If you’re not sure of your skill level, you can take a skills assessment on LinkedIn. And if you’re inexperienced in one of these areas, LinkedIn Learning offers courses with certifications to show your investment in learning and refining your skillset.  

After you add your skills, your connections can endorse them, vouching for you. And you can endorse their skills, too. It’s always good to pay it forward on LinkedIn. 



Endorsements work kind of like presents. If you give somebody a beautiful (digital) gift, they are more likely to give you one back. An endorsement is a way to say, “Yes, I’ve seen this person in action, and they are GREAT at project management” for example. It builds credibility because any Joe, Bob, or Derek can hop on LinkedIn and say they are an expert at digital marketing. Still, unless somebody verifies they’ve personally experienced that expertise, it’s a house of cards.




We know people have different comfort levels with asking for testimonials, but having a testimonial or two on your LinkedIn profile can help optimize it. While hiring managers have different opinions on how much weight they put on them, the consensus is that they don’t hurt and can work in your favor by reinforcing other parts of your profile or your resume. 

Social proof speaks volumes, and another way you can show you impact others is to request recommendations from your connections. Look to coworkers past and present, industry professionals in your network, and clients. A good testimonial can do wonders to build credibility and enhance your LinkedIn profile. Showing proof of your good work can do that too.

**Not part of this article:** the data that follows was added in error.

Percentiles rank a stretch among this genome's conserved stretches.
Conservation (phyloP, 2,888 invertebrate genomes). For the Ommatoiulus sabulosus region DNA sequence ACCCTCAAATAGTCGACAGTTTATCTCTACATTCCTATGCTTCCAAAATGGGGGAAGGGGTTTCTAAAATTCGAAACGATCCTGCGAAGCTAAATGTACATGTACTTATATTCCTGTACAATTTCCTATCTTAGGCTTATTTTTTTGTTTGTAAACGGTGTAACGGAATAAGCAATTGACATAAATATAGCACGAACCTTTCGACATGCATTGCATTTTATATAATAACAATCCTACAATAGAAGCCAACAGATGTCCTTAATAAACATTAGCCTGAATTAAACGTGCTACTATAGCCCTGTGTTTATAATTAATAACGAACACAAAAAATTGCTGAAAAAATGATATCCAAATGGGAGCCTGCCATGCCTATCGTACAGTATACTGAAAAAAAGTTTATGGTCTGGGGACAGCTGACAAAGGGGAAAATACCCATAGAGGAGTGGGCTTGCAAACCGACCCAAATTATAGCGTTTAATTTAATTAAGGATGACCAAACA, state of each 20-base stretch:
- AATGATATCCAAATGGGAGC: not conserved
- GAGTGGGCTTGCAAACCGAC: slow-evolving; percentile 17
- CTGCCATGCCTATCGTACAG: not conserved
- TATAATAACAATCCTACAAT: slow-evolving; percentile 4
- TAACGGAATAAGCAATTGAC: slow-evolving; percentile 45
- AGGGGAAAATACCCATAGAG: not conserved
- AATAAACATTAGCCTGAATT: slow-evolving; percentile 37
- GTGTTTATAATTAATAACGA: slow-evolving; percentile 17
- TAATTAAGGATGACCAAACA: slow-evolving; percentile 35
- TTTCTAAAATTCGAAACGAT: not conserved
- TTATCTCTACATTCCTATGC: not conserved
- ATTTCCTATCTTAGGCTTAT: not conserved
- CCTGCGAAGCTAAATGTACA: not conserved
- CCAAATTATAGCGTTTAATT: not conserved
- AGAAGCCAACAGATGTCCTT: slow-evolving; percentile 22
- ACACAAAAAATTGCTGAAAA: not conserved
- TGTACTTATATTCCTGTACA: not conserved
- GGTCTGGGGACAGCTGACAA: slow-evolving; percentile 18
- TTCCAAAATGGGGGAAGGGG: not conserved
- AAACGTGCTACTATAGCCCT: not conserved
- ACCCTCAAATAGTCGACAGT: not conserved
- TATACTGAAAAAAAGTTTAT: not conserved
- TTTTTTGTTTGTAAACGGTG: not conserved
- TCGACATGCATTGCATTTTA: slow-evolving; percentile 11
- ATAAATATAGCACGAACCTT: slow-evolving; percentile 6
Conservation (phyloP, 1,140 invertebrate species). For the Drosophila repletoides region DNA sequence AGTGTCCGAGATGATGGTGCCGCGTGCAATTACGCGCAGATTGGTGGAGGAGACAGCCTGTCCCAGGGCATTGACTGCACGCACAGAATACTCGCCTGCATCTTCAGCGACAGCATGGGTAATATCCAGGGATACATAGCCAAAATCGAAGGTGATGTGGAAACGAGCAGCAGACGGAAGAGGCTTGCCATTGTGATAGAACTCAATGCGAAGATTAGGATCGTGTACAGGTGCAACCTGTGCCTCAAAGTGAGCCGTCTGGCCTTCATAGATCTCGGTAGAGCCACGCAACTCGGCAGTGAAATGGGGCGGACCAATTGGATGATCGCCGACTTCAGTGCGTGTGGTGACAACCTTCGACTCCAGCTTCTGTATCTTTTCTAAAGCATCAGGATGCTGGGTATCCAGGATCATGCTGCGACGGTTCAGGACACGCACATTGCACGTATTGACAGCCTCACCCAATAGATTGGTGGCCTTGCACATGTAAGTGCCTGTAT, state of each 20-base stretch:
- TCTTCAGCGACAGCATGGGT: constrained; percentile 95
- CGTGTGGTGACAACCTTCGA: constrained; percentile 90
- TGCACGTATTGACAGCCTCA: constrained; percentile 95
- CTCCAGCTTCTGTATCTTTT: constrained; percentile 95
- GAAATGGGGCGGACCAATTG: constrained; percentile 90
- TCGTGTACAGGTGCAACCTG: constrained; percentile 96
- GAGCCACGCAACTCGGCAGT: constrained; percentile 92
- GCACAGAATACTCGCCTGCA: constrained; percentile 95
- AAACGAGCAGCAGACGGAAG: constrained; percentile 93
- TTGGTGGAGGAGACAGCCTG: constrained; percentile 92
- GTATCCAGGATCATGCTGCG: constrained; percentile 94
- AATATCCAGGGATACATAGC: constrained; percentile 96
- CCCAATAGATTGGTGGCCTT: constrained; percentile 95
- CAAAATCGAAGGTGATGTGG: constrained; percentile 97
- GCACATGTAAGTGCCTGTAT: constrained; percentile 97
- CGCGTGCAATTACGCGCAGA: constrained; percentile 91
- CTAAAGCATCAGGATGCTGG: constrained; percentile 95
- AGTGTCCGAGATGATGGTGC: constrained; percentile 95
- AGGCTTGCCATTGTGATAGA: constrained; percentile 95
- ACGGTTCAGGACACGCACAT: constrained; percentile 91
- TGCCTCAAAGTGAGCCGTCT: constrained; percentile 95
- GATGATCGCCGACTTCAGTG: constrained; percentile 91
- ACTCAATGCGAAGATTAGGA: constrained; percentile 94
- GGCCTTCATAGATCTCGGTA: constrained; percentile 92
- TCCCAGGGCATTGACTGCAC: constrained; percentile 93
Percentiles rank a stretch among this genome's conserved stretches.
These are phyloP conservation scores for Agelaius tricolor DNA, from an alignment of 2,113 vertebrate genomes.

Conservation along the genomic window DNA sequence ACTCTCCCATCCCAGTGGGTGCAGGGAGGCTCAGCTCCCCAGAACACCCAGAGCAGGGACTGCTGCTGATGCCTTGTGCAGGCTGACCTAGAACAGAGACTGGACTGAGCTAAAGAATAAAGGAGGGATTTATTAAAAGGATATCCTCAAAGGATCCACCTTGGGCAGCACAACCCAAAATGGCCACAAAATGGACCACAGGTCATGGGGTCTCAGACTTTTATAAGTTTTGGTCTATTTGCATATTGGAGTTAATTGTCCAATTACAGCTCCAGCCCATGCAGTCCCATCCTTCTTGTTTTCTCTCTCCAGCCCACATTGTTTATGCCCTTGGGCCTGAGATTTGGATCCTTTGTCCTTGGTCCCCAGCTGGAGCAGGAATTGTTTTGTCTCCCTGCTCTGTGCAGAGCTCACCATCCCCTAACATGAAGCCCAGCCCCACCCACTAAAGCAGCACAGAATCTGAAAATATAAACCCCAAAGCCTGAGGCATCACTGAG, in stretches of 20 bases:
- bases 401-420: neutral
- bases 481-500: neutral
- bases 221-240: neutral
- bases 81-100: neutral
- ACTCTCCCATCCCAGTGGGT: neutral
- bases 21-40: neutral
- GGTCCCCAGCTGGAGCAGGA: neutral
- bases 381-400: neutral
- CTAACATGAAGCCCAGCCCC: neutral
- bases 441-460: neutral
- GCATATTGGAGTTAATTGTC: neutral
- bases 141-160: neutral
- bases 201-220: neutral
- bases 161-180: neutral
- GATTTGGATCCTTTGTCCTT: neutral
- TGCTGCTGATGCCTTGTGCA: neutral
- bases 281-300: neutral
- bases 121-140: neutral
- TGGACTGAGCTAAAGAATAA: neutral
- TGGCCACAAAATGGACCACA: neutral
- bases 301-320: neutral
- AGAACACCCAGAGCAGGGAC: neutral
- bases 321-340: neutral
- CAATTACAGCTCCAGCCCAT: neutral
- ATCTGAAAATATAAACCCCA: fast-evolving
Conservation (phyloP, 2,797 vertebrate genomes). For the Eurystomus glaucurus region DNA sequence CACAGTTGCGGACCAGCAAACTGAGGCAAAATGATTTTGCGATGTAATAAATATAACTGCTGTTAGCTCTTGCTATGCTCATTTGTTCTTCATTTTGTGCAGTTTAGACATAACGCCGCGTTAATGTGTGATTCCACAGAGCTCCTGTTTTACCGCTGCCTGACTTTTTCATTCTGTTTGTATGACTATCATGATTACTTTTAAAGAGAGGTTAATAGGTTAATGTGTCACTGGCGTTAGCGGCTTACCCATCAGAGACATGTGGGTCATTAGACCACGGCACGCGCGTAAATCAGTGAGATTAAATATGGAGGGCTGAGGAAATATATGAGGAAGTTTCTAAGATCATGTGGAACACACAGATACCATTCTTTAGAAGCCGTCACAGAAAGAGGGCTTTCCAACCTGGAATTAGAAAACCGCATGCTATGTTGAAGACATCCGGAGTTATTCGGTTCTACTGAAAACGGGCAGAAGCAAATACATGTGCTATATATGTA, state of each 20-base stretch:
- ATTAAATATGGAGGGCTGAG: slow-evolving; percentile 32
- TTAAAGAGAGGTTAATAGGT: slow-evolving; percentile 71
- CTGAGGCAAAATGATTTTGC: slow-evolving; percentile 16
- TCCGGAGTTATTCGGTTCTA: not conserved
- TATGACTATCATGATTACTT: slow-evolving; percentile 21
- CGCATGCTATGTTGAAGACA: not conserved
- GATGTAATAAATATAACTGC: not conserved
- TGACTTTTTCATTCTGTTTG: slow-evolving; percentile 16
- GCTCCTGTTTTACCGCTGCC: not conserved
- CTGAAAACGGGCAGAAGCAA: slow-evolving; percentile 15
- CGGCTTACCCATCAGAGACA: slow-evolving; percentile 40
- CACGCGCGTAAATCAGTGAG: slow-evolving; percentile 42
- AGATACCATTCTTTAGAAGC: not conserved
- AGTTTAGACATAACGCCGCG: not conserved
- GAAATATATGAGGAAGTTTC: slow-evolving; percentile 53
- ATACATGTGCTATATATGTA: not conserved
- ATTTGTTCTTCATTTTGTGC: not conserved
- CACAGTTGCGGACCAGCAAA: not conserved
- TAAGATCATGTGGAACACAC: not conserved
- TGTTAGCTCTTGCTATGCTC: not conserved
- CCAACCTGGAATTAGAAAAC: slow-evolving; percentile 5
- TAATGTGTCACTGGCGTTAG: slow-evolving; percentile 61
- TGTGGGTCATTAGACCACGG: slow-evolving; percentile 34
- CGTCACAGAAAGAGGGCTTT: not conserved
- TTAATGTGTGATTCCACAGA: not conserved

In the dropdown menu under your profile picture labeled “Add profile section” you can add more details about what you do. The Accomplishments section is an opportunity to share further proof of your work with your LinkedIn connections. You can add publications, awards, projects, and organizations you’ve held positions with, including dates and external links to the work, when applicable. LinkedIn is kind of like a digital extension of your resume or portfolio, with more opportunities for creativity. Optimizing it will help you get the most out of your experience.



Though it may take a couple of hours to fill out and regular maintenance to keep it optimized, your LinkedIn profile is foundational for networking. It’s a space to share your career story and make meaningful connections with other working professionals. Who knows? You may change each other’s lives. And you’ll have LinkedIn to thank for it.  


Founder & CEO

Kiley Peters is the Founder and CEO of Brainchild Studios, a boutique audience research, content strategy, and website creation agency primarily serving brands targeting Millennial Moms or business owners. She is also the Founder of the Work From Home Playbook, a series of online courses guiding aspiring entrepreneurial moms through the steps of starting a virtual business. She also launched the Brainchild Fund, a nonprofit initiative to support women and girls in business and entrepreneurship Follow her on Instagram.